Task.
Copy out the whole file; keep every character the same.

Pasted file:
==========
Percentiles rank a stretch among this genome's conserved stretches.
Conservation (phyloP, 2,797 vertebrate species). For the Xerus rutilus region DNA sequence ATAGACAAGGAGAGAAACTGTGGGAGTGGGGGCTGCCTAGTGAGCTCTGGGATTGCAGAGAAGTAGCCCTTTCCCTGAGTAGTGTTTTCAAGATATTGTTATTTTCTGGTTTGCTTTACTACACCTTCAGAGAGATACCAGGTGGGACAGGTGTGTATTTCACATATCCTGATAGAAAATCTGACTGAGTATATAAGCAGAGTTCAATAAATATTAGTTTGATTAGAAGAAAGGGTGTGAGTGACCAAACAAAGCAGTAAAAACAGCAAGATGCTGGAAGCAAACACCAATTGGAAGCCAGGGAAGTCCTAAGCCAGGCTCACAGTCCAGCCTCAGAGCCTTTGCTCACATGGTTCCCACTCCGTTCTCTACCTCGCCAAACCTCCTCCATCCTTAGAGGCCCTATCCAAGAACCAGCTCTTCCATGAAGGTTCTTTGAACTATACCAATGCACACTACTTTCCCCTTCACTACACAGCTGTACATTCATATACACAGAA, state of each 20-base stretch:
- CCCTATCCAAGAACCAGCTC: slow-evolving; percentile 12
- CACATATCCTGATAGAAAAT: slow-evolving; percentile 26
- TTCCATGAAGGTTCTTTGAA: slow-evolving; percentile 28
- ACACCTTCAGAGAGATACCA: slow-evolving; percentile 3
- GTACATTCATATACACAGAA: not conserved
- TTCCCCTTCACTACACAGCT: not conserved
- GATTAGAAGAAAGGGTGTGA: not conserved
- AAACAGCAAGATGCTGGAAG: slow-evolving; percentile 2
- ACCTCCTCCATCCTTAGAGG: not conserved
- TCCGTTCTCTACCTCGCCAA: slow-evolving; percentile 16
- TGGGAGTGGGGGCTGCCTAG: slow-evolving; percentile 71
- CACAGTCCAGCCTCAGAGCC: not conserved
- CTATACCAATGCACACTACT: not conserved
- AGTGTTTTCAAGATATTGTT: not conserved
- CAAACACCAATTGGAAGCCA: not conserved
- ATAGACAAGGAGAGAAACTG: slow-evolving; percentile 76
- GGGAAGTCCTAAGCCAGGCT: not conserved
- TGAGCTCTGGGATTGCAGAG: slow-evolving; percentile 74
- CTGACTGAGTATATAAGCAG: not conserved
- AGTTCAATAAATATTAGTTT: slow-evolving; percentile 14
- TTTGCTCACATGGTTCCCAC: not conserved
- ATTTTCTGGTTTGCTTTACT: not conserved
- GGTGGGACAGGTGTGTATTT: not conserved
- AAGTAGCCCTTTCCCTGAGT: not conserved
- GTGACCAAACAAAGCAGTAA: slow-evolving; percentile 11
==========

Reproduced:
Percentiles rank a stretch among this genome's conserved stretches.
Conservation (phyloP, 2,797 vertebrate species). For the Xerus rutilus region DNA sequence ATAGACAAGGAGAGAAACTGTGGGAGTGGGGGCTGCCTAGTGAGCTCTGGGATTGCAGAGAAGTAGCCCTTTCCCTGAGTAGTGTTTTCAAGATATTGTTATTTTCTGGTTTGCTTTACTACACCTTCAGAGAGATACCAGGTGGGACAGGTGTGTATTTCACATATCCTGATAGAAAATCTGACTGAGTATATAAGCAGAGTTCAATAAATATTAGTTTGATTAGAAGAAAGGGTGTGAGTGACCAAACAAAGCAGTAAAAACAGCAAGATGCTGGAAGCAAACACCAATTGGAAGCCAGGGAAGTCCTAAGCCAGGCTCACAGTCCAGCCTCAGAGCCTTTGCTCACATGGTTCCCACTCCGTTCTCTACCTCGCCAAACCTCCTCCATCCTTAGAGGCCCTATCCAAGAACCAGCTCTTCCATGAAGGTTCTTTGAACTATACCAATGCACACTACTTTCCCCTTCACTACACAGCTGTACATTCATATACACAGAA, state of each 20-base stretch:
- CCCTATCCAAGAACCAGCTC: slow-evolving; percentile 12
- CACATATCCTGATAGAAAAT: slow-evolving; percentile 26
- TTCCATGAAGGTTCTTTGAA: slow-evolving; percentile 28
- ACACCTTCAGAGAGATACCA: slow-evolving; percentile 3
- GTACATTCATATACACAGAA: not conserved
- TTCCCCTTCACTACACAGCT: not conserved
- GATTAGAAGAAAGGGTGTGA: not conserved
- AAACAGCAAGATGCTGGAAG: slow-evolving; percentile 2
- ACCTCCTCCATCCTTAGAGG: not conserved
- TCCGTTCTCTACCTCGCCAA: slow-evolving; percentile 16
- TGGGAGTGGGGGCTGCCTAG: slow-evolving; percentile 71
- CACAGTCCAGCCTCAGAGCC: not conserved
- CTATACCAATGCACACTACT: not conserved
- AGTGTTTTCAAGATATTGTT: not conserved
- CAAACACCAATTGGAAGCCA: not conserved
- ATAGACAAGGAGAGAAACTG: slow-evolving; percentile 76
- GGGAAGTCCTAAGCCAGGCT: not conserved
- TGAGCTCTGGGATTGCAGAG: slow-evolving; percentile 74
- CTGACTGAGTATATAAGCAG: not conserved
- AGTTCAATAAATATTAGTTT: slow-evolving; percentile 14
- TTTGCTCACATGGTTCCCAC: not conserved
- ATTTTCTGGTTTGCTTTACT: not conserved
- GGTGGGACAGGTGTGTATTT: not conserved
- AAGTAGCCCTTTCCCTGAGT: not conserved
- GTGACCAAACAAAGCAGTAA: slow-evolving; percentile 11